I thought that I would add a quick comment here as I think I have experienced the problems you are facing more recently than the more hardened pros above. I started windsurfing in 2006 and bought a Carve 145 with a new 6.5m Gaastra Pilot rig to which I quickly added an older second-hand Tushingham 5.7m sail realising that the 6.5 was too big for the conditions I was sailing in. I sail off the South coast of England near Eastbourne so it is often choppy with large shore break. Not the easiest place to learn I have to say.
I began to go out in windier conditions towards the end of 2007. The biggest tip I received was to do everything a little more quickly and a little more extreme than I had been used to in lighter winds. You have more time to adjust and greater margins of error when it is not blowing a hooley. When the wind picks up a bit I found that before I could react I was back in the drink.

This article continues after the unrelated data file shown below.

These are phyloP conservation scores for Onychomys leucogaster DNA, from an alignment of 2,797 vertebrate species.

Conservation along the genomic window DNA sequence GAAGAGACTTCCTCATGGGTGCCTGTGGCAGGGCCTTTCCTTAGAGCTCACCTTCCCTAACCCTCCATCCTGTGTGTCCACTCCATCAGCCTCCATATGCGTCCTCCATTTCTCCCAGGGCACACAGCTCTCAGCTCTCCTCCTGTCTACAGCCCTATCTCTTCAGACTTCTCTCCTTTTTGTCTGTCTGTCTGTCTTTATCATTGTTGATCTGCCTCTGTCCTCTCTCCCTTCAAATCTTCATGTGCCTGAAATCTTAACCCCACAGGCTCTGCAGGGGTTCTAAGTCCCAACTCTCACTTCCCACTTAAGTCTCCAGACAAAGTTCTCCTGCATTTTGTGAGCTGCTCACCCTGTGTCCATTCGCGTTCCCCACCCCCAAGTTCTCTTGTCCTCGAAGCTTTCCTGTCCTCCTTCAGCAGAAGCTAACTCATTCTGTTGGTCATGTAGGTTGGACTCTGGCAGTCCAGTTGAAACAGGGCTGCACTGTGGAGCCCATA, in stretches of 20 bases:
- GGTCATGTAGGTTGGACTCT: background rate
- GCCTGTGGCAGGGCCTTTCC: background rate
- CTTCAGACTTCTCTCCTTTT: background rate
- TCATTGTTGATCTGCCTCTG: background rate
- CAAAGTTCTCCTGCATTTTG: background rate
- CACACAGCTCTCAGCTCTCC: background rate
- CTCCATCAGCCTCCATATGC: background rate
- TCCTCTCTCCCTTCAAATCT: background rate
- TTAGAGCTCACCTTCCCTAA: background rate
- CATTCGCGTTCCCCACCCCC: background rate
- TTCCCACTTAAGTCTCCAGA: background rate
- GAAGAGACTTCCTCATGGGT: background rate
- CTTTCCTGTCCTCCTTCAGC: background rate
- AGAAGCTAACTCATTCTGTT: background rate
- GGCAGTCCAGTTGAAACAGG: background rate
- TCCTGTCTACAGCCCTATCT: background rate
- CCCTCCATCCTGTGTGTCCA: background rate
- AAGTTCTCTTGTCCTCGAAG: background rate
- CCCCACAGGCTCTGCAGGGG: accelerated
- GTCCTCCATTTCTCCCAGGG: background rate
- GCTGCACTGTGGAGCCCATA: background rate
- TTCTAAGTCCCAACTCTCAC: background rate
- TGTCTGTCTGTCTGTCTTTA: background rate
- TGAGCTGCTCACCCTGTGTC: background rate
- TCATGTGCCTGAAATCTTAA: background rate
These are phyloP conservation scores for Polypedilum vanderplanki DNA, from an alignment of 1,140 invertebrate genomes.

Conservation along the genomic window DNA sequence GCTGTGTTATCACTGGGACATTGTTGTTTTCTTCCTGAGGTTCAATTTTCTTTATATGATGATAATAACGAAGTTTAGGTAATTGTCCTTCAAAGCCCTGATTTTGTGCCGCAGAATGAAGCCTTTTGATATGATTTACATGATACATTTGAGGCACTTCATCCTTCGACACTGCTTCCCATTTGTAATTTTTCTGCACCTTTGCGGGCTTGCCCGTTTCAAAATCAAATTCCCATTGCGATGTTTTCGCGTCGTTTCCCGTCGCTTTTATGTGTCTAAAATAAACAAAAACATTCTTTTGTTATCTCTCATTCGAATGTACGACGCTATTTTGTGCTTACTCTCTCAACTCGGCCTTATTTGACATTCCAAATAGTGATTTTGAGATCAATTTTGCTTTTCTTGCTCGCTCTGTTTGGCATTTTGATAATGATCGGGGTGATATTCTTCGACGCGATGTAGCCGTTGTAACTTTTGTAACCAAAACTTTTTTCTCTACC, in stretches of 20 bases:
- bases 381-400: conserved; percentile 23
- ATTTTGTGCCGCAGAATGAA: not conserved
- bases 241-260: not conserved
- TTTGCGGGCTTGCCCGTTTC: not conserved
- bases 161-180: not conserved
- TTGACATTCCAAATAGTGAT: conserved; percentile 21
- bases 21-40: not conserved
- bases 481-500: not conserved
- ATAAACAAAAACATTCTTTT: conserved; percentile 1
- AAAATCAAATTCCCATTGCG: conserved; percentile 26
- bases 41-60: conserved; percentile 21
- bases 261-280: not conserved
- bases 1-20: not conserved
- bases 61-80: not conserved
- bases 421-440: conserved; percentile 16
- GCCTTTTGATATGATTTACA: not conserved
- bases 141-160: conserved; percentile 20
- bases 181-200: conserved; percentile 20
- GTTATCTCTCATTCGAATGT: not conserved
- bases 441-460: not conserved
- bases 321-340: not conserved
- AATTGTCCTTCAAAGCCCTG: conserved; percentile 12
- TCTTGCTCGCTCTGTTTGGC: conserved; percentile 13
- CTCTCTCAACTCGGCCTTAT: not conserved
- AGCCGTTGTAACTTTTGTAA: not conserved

The answer for me was to try to uphaul and get my feet in the right place quickly BEFORE sheeting in with the back hand a LITTLE bit to get the power on. This is what Roger told me and is now saying to you. This is all well and good if you are not rounding up into the wind which is exactly what was happening to me. Everything stalls, you go nowhere and eventually get dumped after fighting with the rig for a bit. So, ensure that the mast is across your body into wind and slightly forward in order that you bear away. The nose of the board turns off the wind and when you sheet in it begins to power up slowly. Once underway you can increase the power in the rig by sheeting gradually.
My problems did not end here I have to say. Once you start to power up the standard "7" stance no longer works, being too upright. You need to oppose the rig's power with your body not just your arms and this takes some adjustment. Leaning out over the windward rail, eventually in the harness, keeps the board flat, energy driving through he board and you dry, at least for a little while! I thought that I was doing this but my instructor kept on at me to make more exaggerated movements and eventually I got it. You may find that you over compensate and over adjust from time to time. It is a balancing act and you develop a "feel" for it.
Sounds like you are not far off and that a gradual upgrading of kit as you improve should help. The nirvana of planing and blasting is just over the horizon and I bet your face will hurt you will be smiling so much. Good luck.